Minnesotans, who have led the way in foreign adoptions, now find fewer and older children.
Matt Howd got a smile from daughter Esme in their Minneapolis home. Matt Howd and his wife, Kate, started the adoption process in 2006, in Vietnam. When that didn’t work out, they discovered a little program in the Marshall Islands and adopted Esme in 2009.
It survived the Great Depression and two world wars, but an upheaval in foreign adoptions proved to be the toughest blow for Children's Home Society and Family Services, one of the nation's largest international adoption agencies.
With foreign adoptions crashing to their lowest levels in 15 years, the 123-year-old agency merged management and staff with Lutheran Social Service of Minnesota on Sunday. It's a sign of how dramatically foreign adoptions have changed in Minnesota, forcing agencies to regroup and parents to accept that older children and longer waits for them are the new norm.
"Ten years ago, a family that met qualifications might be given a referral [to a child] within a month," said Melissa Mendez, adoption education coordinator for Children's Home Society. "Today there are hardly any infants in international adoption. People need to consider a toddler and up. And there are more sibling groups and kids with identified needs."
Minnesota boasts the highest rate of foreign adoptions, per capita, in the nation. Families have adopted from abroad since the first wave of Koreans arrived in the 1950s. But the last decade packed the biggest boom in foreign adoptions -- and most precipitous decline.
International adoptions zigzagged from 592 in 1999 to 923 in 2005 to 355 last year. Even so, 9,060 children from all corners of the globe found their way to Minnesota from 1999 to today, the vast majority through Children's Home Society. Another 215,000 children found homes nationally.
But the age and health of the children, and their home countries, have shifted. Countries such as South Korea, China and Russia that once topped the charts now have fewer children available. Other nations Minnesotans turned to, such as Vietnam and Guatemala, temporarily shut down because of worrisome adoption practices.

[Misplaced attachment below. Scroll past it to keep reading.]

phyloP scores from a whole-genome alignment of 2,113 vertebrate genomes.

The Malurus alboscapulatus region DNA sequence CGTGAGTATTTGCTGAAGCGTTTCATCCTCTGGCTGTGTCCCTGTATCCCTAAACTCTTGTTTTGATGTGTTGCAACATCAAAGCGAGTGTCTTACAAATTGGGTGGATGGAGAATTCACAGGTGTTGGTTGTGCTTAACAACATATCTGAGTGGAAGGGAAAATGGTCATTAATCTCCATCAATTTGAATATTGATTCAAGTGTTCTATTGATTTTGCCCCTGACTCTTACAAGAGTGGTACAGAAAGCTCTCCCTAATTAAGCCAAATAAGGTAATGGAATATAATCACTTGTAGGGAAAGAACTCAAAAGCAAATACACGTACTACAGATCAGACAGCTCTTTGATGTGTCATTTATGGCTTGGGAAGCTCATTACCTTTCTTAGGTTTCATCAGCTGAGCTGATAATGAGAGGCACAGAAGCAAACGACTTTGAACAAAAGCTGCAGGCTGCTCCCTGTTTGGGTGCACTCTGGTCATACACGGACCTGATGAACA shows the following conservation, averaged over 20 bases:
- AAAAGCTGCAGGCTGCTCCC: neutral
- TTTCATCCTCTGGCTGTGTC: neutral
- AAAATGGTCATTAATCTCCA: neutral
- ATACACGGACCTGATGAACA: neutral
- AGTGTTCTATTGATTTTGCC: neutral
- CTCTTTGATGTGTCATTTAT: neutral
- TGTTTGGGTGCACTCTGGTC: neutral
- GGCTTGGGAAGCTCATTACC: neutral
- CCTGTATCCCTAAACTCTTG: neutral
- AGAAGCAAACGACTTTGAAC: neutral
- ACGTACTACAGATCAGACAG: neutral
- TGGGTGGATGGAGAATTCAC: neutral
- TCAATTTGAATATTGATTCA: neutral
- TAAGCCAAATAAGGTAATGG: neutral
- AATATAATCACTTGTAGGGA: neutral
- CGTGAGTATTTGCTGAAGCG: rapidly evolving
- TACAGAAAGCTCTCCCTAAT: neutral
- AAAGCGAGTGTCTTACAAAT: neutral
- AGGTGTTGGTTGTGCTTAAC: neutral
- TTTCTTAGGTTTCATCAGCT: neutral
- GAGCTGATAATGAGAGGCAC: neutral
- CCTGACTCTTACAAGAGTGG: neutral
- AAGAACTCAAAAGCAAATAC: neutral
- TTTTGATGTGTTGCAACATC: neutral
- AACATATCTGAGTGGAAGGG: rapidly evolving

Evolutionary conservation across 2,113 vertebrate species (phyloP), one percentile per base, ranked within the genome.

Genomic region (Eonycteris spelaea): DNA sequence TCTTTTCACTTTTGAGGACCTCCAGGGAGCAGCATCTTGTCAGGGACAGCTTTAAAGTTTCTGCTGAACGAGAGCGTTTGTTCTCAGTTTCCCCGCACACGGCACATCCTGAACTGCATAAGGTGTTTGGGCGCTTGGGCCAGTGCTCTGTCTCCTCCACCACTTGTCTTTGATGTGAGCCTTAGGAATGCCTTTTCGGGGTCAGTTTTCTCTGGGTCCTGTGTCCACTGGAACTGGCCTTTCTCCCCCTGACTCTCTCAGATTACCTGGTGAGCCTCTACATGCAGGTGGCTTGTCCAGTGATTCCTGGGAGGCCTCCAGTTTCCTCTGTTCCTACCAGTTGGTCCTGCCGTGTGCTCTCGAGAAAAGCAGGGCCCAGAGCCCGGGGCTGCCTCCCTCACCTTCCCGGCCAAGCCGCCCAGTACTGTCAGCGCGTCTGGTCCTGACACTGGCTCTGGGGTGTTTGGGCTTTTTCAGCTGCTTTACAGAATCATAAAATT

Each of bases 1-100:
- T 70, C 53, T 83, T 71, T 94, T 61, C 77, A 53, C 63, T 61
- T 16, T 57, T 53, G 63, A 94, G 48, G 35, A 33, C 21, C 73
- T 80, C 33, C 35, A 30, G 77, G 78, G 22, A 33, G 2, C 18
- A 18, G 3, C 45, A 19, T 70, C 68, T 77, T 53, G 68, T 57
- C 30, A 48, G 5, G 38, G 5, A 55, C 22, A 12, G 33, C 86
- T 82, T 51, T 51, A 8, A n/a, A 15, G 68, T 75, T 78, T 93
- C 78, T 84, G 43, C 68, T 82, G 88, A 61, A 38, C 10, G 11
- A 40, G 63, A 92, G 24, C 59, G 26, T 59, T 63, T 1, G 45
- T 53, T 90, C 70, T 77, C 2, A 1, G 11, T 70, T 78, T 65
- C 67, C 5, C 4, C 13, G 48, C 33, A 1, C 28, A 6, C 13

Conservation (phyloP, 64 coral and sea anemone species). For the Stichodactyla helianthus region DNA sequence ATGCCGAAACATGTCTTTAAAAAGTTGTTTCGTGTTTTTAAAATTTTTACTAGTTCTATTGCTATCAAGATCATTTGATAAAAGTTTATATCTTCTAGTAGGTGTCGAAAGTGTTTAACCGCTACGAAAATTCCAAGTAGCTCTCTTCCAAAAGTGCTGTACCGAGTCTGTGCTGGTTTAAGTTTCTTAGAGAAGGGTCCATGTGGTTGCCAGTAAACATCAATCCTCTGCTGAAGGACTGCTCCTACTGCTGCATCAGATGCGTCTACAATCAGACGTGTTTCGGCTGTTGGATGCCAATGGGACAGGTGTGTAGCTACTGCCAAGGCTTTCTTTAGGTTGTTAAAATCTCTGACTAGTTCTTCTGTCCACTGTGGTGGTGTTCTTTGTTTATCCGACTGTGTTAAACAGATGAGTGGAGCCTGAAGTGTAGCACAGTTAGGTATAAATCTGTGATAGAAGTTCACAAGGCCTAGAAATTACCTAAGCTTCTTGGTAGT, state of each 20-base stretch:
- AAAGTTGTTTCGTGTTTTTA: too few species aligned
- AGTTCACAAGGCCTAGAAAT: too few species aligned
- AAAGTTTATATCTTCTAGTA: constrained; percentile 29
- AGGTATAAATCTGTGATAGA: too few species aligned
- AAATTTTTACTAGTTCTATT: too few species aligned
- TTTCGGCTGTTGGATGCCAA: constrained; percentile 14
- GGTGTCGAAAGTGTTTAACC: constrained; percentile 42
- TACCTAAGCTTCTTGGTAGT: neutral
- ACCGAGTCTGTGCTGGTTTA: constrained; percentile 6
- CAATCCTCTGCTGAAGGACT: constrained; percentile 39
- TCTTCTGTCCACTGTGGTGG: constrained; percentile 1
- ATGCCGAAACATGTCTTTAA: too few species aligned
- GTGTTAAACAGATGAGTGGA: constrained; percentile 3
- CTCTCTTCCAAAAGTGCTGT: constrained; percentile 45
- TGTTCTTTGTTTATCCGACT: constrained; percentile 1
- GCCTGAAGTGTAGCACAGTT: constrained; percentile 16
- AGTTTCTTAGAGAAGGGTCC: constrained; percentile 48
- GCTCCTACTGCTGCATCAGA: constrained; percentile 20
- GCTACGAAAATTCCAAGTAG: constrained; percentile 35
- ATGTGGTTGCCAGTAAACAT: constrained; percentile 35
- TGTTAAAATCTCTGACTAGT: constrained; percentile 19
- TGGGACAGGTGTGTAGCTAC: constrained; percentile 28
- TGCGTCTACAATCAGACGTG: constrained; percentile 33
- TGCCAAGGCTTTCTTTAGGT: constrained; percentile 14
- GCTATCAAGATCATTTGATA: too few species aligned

Even Ethiopia, now a top destination for Minnesotans, was rocked by scandals and the number of available children reduced.
In response, nonprofit adoption agencies such as Children's Home have laid off staff, revamped services, taken on older children and sibling groups, and searched for adoption opportunities in countries that previously sent few, if any, children here.
Bethany Christian Services, for example, recently opened adoption programs in Uganda, Ghana and Lithuania. Lutheran Social Service launched a program in the Marshall Islands. HOPE Adoption & Family Services International started working in Haiti this year.
"We're all trying to get our systems in order to best serve the children," said Maureen Warren, president of Children's Home Society.
Caught in the middle
When Kate and Matt Howd began the process of adopting a child from Vietnam in 2006, they expected to have an infant or toddler in their home by the end of the year. But their application arrived just as the adoption world began to shift.
The Minneapolis couple waited two years for a referral. Then Vietnam shut down its program temporarily. The Howds had previously considered Guatemala, but that program shut down, too.